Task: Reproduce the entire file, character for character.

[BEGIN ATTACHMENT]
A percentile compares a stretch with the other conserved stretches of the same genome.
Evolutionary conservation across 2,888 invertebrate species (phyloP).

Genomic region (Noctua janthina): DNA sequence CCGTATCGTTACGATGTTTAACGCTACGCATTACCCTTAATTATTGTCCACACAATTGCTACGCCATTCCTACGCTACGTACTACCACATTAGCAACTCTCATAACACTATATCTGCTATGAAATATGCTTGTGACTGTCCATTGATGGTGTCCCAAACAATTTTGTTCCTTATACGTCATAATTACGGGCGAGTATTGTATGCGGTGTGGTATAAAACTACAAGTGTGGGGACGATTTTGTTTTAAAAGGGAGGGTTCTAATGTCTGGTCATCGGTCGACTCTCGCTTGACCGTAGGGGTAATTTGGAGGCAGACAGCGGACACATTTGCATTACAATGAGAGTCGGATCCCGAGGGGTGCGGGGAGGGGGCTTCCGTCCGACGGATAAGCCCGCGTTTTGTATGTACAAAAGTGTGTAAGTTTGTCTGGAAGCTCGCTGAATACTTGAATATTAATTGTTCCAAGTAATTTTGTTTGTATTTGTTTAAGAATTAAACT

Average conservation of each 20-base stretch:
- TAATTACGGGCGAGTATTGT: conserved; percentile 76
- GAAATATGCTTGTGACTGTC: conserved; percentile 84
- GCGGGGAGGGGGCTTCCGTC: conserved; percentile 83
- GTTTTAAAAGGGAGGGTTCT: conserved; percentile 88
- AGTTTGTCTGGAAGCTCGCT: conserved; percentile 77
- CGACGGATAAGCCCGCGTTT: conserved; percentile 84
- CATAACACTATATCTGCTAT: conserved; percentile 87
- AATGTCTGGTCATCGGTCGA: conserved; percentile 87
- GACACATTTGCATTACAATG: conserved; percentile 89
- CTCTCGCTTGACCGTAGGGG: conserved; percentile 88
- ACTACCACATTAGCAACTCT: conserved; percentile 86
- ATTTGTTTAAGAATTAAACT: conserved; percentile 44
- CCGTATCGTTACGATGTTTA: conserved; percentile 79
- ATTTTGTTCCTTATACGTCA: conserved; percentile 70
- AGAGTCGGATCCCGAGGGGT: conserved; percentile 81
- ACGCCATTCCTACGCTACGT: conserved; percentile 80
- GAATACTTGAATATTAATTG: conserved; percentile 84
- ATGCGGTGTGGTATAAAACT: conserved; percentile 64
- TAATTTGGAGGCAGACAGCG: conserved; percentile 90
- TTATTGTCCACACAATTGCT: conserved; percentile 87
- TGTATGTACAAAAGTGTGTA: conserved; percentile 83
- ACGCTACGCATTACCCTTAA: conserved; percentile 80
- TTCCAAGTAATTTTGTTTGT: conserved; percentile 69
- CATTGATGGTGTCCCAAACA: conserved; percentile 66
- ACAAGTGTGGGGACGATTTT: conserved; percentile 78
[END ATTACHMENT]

A percentile compares a stretch with the other conserved stretches of the same genome.
Evolutionary conservation across 2,888 invertebrate species (phyloP).

Genomic region (Noctua janthina): DNA sequence CCGTATCGTTACGATGTTTAACGCTACGCATTACCCTTAATTATTGTCCACACAATTGCTACGCCATTCCTACGCTACGTACTACCACATTAGCAACTCTCATAACACTATATCTGCTATGAAATATGCTTGTGACTGTCCATTGATGGTGTCCCAAACAATTTTGTTCCTTATACGTCATAATTACGGGCGAGTATTGTATGCGGTGTGGTATAAAACTACAAGTGTGGGGACGATTTTGTTTTAAAAGGGAGGGTTCTAATGTCTGGTCATCGGTCGACTCTCGCTTGACCGTAGGGGTAATTTGGAGGCAGACAGCGGACACATTTGCATTACAATGAGAGTCGGATCCCGAGGGGTGCGGGGAGGGGGCTTCCGTCCGACGGATAAGCCCGCGTTTTGTATGTACAAAAGTGTGTAAGTTTGTCTGGAAGCTCGCTGAATACTTGAATATTAATTGTTCCAAGTAATTTTGTTTGTATTTGTTTAAGAATTAAACT

Average conservation of each 20-base stretch:
- TAATTACGGGCGAGTATTGT: conserved; percentile 76
- GAAATATGCTTGTGACTGTC: conserved; percentile 84
- GCGGGGAGGGGGCTTCCGTC: conserved; percentile 83
- GTTTTAAAAGGGAGGGTTCT: conserved; percentile 88
- AGTTTGTCTGGAAGCTCGCT: conserved; percentile 77
- CGACGGATAAGCCCGCGTTT: conserved; percentile 84
- CATAACACTATATCTGCTAT: conserved; percentile 87
- AATGTCTGGTCATCGGTCGA: conserved; percentile 87
- GACACATTTGCATTACAATG: conserved; percentile 89
- CTCTCGCTTGACCGTAGGGG: conserved; percentile 88
- ACTACCACATTAGCAACTCT: conserved; percentile 86
- ATTTGTTTAAGAATTAAACT: conserved; percentile 44
- CCGTATCGTTACGATGTTTA: conserved; percentile 79
- ATTTTGTTCCTTATACGTCA: conserved; percentile 70
- AGAGTCGGATCCCGAGGGGT: conserved; percentile 81
- ACGCCATTCCTACGCTACGT: conserved; percentile 80
- GAATACTTGAATATTAATTG: conserved; percentile 84
- ATGCGGTGTGGTATAAAACT: conserved; percentile 64
- TAATTTGGAGGCAGACAGCG: conserved; percentile 90
- TTATTGTCCACACAATTGCT: conserved; percentile 87
- TGTATGTACAAAAGTGTGTA: conserved; percentile 83
- ACGCTACGCATTACCCTTAA: conserved; percentile 80
- TTCCAAGTAATTTTGTTTGT: conserved; percentile 69
- CATTGATGGTGTCCCAAACA: conserved; percentile 66
- ACAAGTGTGGGGACGATTTT: conserved; percentile 78